Senators accuse Twitter of dodging police warrants

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Senators accuse Twitter of dodging police warrants
Twitter director of public policy Kara Hinesley.

During senate committee's final public hearing.

Twitter has denied accusations by parliamentarians it does not comply with police warrants for information on pseudonymous users on its platform.

Senators raised examples of Twitter refusing information requests issued by police during public hearings last week on the Social Media (Anti-Trolling Bill).

The Bill would make online platforms legally liable for defamatory or harmful content published by third-parties if they do not or cannot reveal the end-users’ identities. 

Senators said the company had previously argued that complying with these requests would conflict with the its privacy obligations to jurisdictions outside of Australia. 

"Twitter has set up its entire business so its information is held in the US, which effectively allows Twitter to argue right around the world that it will not hand that information over," said Liberal MP and the committee’s chair Sarah Henderson. 

Twitter’s public policy director Kara Hinesley said she did not have information on hand to comment on specific cases, but that the company complied with the “around 50” information requests it receives from Australian authorities per year. 

Twitter releases this data in annual transparency reports but does not provide much detail beyond topline numbers in several categories of government requests for data.

Hinesley took a request on notice from Henderson, to “provide details on each of those requests and how many you have complied with”. 

The first example raised of Twitter’s non-compliance with Australian police agencies’ information warrants was Henderson’s own unsuccessful attempt to get Twitter to reveal the identity of an account she said "trolled" her.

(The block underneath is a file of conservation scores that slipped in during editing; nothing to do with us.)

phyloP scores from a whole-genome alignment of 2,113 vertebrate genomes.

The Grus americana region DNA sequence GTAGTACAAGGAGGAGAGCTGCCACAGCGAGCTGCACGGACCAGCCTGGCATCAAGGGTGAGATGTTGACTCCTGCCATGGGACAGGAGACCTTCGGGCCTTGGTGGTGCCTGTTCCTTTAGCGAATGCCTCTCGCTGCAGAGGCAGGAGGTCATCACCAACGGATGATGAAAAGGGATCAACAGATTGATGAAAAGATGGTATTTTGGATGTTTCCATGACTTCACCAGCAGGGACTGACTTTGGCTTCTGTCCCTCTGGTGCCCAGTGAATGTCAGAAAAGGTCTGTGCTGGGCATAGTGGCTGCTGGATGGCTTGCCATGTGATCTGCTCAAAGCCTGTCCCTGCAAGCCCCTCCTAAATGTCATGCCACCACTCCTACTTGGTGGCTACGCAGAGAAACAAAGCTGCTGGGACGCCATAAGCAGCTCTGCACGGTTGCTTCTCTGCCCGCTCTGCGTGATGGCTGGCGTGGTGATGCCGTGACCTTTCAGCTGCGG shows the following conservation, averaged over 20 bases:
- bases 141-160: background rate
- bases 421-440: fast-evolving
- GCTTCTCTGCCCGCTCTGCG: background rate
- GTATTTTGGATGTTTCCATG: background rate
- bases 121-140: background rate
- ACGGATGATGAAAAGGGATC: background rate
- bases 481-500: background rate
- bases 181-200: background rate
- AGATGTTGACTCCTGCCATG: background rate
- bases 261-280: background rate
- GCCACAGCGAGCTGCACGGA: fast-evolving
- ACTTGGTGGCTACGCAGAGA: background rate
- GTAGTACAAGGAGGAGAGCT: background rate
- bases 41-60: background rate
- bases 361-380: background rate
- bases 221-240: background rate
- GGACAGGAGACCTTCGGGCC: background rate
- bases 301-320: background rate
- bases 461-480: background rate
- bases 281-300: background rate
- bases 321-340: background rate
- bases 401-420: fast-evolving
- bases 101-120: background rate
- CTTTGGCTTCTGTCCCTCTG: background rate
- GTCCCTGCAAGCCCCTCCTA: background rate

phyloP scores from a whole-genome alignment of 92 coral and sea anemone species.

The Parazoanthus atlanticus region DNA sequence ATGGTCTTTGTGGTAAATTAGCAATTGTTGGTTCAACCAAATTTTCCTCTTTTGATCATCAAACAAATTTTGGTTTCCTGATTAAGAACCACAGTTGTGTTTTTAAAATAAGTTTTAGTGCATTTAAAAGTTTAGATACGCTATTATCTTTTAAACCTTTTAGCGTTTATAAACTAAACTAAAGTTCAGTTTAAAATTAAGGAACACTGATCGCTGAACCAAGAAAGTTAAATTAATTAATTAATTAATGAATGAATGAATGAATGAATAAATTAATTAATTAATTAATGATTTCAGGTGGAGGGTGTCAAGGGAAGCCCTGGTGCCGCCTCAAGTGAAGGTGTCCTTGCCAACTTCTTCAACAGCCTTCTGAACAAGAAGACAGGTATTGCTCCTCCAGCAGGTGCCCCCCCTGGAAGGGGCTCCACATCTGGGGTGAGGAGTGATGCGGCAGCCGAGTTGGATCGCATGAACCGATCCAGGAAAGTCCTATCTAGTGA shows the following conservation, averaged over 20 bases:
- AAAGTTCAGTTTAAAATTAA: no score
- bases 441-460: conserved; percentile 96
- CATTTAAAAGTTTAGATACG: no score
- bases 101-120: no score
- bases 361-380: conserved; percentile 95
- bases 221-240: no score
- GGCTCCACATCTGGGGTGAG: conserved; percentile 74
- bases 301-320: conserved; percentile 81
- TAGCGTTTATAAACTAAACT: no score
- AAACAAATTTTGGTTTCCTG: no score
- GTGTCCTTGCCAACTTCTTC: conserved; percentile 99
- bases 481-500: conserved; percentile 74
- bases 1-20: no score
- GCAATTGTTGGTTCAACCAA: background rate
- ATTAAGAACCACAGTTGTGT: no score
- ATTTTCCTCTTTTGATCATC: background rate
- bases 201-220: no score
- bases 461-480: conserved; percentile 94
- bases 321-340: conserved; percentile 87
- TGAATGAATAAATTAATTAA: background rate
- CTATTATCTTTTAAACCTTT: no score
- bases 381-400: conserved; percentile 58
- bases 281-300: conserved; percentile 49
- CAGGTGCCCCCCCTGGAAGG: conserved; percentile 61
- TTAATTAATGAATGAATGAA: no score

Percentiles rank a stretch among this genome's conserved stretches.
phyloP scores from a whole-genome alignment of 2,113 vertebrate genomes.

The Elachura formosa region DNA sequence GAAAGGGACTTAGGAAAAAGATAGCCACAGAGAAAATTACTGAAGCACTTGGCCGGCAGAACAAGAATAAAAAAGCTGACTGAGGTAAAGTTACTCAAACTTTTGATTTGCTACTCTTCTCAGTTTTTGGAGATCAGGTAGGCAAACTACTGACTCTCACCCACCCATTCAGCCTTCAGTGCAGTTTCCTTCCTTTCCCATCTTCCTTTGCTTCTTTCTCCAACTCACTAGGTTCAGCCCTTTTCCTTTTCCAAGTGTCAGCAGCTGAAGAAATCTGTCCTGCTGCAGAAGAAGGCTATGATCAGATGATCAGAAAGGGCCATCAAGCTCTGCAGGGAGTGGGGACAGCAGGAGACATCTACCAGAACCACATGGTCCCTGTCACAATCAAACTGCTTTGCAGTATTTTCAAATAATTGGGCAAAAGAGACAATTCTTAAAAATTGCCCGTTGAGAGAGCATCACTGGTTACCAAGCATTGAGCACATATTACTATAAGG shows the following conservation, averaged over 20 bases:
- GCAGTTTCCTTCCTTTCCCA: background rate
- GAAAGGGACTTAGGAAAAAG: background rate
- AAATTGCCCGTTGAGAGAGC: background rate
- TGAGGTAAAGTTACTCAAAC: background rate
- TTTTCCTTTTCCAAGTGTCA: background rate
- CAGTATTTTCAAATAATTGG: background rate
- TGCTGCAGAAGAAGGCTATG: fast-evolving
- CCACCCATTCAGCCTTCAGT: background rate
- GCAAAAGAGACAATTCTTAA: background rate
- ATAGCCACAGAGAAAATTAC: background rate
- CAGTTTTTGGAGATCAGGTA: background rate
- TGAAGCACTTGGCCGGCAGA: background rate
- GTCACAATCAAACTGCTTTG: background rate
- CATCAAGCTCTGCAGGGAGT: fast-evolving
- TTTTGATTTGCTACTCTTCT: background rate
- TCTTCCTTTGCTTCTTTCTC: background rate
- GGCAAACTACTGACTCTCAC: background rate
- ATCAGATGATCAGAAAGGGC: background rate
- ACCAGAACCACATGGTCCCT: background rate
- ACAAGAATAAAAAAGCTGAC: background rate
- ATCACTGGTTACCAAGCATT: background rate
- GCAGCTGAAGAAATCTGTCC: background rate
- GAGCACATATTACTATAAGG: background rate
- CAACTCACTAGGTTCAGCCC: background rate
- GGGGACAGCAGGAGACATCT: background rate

Henderson has sought to tie an account, @Geelong_Elite, to a former Geelong councillor, Jan Farrell, who Henderson has filed a defamation suit against. 

"I’ve experienced this personally; where a police search warrant issued by Victoria Police has been met with a brick wall from Twitter."

Twitter said in its submission to an exposure draft of the bill that the bill's focus was on assisting individuals to launch defamation suits rather than protecting the public against cyberbullying or harassment. 

Senator Kim Carr cited another case, X v Twitter Inc [2017] NSWSC 1300, where Twitter refused orders from the NSW Supreme Court to disclose an end-user’s identity who published a company’s financial records.

"Because it was incorporated in the United States said they [Twitter] weren’t going to comply with the orders on  a question of extraterritoriality."

Hinesley said she did not have sufficient information to comment on either case, but that currently Australian legal entities can apply for this information through the mutual legal assistance mechanism (MLAM) and would soon have streamlined access through the CLOUD Act. 

Australia and the United State signed the CLOUD Act late last year to give agencies in both jurisdictions fast-tracked, reciprocal cross-border data held by tech companies, without the long and complex application and review processes required by MLAM. 

Home Affairs has said it expects the agreement to come into effect late this year after it undergoes a parliamentary and congressional review process in both countries. 

The committee is scheduled to provide its final report on the Social Media (Anti-Trolling Bill) to parliament this Thursday. 

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